We asked the AIIR Global Coaching Alliance “What trends will emerge in the year ahead for the practice of executive coaching? Three primary themes emerged:
- Coaching must first and foremost deliver business value - and fast
- There is an increasing need to qualify coaches in an market that has become saturated with coaches
- Increased utilization of technology as companies shift their priority from high-touch to immediacy, global accessibility, and greater value
I. Coaching must add business value in a limited timeframe
Nearly 65% of coaches foresaw an increased need to measure the ROI of coaching. According to AIIR's Head of India, Rajeev Raju, “Coaches will have to show confidence in turning the dilemmas around more quickly than ever before; time is of the essence and ROI has to become far more apparent as organizations tighten their purse strings.”
In the view of Dr. Jeff Kaplan, there will be a “continued emphasis on highly focused and time-limited coaching initiatives around one or a few developmental issues” as opposed to “loosely limited and broadly defined initiatives.” Furthermore, he states that there will be an “increased emphasis on coaching expertise” where “coaches will need to deliver content, not just ask powerful questions.”
II. Qualify coaches among an increasingly saturated market
According to Merom Klein, “As more seasoned execs retire, we will see lots of them hanging out shingles and calling themselves coaches.” What this - and many responses like it - suggests is that a new class of coaches are increasingly displacing the older generation, and that the ability to quickly re-brand your career to ‘coach’ has never been more easy. This has resulted in a supply of coaches that outweighs demand. This poses challenges for organizations who need highly qualified coaches for all the regions of their business, at their fingertips, and identifying qualified coaches will be an increasing challenge for HR leaders.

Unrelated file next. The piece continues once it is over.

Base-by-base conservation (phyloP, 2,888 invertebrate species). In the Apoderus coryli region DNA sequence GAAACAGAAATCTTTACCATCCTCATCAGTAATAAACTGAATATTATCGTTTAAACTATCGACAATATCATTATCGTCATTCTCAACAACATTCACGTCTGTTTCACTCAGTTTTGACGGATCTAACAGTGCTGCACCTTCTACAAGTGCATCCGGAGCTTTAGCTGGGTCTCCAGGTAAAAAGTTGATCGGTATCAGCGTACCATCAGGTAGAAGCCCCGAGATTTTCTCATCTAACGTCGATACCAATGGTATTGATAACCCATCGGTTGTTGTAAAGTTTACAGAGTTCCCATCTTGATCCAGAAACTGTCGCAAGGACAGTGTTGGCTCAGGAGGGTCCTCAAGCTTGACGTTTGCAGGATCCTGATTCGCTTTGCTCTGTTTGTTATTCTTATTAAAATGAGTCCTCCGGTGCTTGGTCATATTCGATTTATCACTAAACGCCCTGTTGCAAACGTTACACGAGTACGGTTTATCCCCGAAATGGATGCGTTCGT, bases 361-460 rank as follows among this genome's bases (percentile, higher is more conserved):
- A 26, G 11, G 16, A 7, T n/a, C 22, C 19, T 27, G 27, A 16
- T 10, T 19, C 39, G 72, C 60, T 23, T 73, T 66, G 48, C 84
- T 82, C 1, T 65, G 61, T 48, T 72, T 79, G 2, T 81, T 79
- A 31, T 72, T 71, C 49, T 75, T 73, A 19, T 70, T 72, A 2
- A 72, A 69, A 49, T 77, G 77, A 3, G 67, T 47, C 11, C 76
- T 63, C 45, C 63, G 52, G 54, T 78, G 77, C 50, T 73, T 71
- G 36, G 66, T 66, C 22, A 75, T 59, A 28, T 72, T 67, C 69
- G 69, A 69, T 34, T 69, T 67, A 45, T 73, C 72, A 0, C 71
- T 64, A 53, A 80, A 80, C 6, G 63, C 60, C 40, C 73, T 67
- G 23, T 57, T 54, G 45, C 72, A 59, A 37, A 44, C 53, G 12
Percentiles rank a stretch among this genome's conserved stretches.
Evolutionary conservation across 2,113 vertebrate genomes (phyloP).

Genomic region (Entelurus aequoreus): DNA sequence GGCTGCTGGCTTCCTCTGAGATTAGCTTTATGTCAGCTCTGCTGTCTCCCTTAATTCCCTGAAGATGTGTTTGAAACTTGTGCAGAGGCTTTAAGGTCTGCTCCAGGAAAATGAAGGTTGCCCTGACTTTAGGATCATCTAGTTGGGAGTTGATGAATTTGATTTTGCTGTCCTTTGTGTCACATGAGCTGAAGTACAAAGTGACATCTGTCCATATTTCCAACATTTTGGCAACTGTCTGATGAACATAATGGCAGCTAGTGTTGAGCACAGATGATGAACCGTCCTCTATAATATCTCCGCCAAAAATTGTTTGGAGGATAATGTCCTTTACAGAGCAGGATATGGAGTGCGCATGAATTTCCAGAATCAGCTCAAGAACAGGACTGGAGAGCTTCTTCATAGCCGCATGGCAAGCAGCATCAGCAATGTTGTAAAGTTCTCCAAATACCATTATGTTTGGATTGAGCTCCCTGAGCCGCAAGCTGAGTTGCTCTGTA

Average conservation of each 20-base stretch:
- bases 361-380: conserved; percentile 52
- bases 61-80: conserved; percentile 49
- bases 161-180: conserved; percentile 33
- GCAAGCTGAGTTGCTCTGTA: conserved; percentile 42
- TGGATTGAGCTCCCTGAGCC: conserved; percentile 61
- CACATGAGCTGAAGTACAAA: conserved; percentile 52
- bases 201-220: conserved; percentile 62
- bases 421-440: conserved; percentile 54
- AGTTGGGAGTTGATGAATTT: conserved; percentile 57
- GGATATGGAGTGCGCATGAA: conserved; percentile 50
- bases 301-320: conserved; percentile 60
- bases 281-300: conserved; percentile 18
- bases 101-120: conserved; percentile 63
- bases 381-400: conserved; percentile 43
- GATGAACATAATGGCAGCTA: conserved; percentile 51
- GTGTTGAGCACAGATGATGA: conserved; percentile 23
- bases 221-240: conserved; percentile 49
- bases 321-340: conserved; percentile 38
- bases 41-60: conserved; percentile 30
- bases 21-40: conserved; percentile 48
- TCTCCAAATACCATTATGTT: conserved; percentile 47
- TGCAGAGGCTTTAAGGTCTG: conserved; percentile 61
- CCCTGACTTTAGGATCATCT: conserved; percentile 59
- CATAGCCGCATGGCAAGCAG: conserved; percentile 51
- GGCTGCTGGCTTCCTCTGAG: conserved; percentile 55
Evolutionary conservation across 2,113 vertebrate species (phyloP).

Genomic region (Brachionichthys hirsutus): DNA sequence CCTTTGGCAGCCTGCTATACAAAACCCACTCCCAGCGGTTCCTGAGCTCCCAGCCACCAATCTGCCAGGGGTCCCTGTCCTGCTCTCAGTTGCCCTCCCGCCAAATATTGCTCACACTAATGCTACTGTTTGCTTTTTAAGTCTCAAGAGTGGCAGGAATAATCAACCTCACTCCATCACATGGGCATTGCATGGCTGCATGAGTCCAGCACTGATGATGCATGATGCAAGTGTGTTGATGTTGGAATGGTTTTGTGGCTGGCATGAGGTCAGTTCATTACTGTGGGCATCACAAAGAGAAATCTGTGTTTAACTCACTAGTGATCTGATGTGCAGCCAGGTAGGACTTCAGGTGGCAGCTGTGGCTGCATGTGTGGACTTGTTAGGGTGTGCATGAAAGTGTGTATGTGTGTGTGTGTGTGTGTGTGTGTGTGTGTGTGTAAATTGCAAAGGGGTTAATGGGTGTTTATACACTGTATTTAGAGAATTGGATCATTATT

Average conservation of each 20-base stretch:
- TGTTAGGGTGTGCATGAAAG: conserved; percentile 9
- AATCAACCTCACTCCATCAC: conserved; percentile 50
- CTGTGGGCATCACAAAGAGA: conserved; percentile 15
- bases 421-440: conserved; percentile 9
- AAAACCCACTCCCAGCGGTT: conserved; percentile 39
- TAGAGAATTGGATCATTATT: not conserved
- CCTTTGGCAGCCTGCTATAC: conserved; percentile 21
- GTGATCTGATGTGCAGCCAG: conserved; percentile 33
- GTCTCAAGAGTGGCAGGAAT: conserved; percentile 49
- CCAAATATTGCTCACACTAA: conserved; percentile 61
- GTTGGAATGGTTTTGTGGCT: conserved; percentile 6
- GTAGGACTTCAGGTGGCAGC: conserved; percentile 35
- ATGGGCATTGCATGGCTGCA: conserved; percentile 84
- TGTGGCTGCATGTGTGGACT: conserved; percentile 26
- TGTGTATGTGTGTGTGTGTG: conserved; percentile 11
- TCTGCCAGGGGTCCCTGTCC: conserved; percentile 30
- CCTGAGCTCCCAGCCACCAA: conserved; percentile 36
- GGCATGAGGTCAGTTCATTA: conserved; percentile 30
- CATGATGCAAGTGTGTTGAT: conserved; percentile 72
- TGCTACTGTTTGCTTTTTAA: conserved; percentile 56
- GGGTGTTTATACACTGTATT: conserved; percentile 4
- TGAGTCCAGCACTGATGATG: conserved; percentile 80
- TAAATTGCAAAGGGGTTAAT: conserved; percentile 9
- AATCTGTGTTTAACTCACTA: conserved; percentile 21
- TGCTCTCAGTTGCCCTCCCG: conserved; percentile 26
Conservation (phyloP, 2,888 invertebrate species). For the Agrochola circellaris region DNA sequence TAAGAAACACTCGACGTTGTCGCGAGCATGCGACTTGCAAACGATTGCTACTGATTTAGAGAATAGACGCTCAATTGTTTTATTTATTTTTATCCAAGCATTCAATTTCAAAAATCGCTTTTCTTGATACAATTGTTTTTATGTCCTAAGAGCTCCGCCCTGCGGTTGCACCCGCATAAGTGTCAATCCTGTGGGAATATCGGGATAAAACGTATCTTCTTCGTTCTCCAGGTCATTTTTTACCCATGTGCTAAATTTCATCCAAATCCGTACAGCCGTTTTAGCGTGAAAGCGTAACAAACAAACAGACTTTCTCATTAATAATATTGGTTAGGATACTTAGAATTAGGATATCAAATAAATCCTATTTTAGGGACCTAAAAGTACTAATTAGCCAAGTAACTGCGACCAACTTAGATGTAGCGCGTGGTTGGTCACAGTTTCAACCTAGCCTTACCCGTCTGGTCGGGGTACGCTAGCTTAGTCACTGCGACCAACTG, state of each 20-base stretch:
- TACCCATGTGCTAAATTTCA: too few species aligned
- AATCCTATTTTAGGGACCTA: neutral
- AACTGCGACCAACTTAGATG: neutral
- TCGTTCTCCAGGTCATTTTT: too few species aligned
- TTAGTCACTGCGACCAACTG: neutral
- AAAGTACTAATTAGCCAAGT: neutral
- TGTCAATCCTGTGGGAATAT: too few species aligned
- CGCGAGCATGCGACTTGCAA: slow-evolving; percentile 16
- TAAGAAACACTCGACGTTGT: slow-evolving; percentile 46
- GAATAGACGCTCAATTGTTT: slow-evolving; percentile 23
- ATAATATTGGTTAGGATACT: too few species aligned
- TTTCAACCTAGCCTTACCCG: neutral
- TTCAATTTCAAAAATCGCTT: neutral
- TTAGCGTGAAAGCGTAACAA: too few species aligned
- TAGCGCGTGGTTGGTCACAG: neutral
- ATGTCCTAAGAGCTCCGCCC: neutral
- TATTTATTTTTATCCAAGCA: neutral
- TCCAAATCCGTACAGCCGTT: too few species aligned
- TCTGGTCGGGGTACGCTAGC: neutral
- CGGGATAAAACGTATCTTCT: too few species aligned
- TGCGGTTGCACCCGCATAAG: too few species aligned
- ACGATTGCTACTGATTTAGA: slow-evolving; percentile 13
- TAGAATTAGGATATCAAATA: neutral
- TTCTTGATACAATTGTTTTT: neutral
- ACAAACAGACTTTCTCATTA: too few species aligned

According to Dr. Kirschner, “The amount of certification programs and marketing messages from these associations that promote the great wealth-potential of becoming an executive coach has led to a situation where the supply [of coaches] is disconnected from demand. To become a coach, the barriers to entry are simply time and money for a certification - not talent, experience, or robust training. As such, identifying a qualified coach in today’s market is an unbelievable challenge., and the value of partnering with coaching organizations that maintain rigorous qualification standards will become increasingly important in ensuring quality and managing risk.”
III. Increased Utilization of Technology
Executives being coached today are younger, extremely adept at technology, globally focused, and don’t operate within the traditional paradigm of work/life balance. With telepresence technology becoming an increasingly viable option for meaningful interpersonal interaction (and physical travel not becoming significantly cheaper/more convenient), coaches must learn to use and leverage technology more frequently and effectively. If organizations are cutting costs (or allocating fewer resources to leadership development), it is unlikely they will be keen on paying for a coach’s travel time and expenses when there are technology solutions that can enable the same deliverables to occur with the same results. Over 70% of our respondents cited the increasing use of technology in executive coaching as an important need for 2014.
In Rachel Benyola’s view, “Video conferencing will be a more common practice for emerging and existing leadership to resolve time constraints and heighten communication quality between coach and coachee.” According to Jonathan Kirschner, “The recent advances in telepresence technology will increasingly make telephone coaching sessions obsolete.”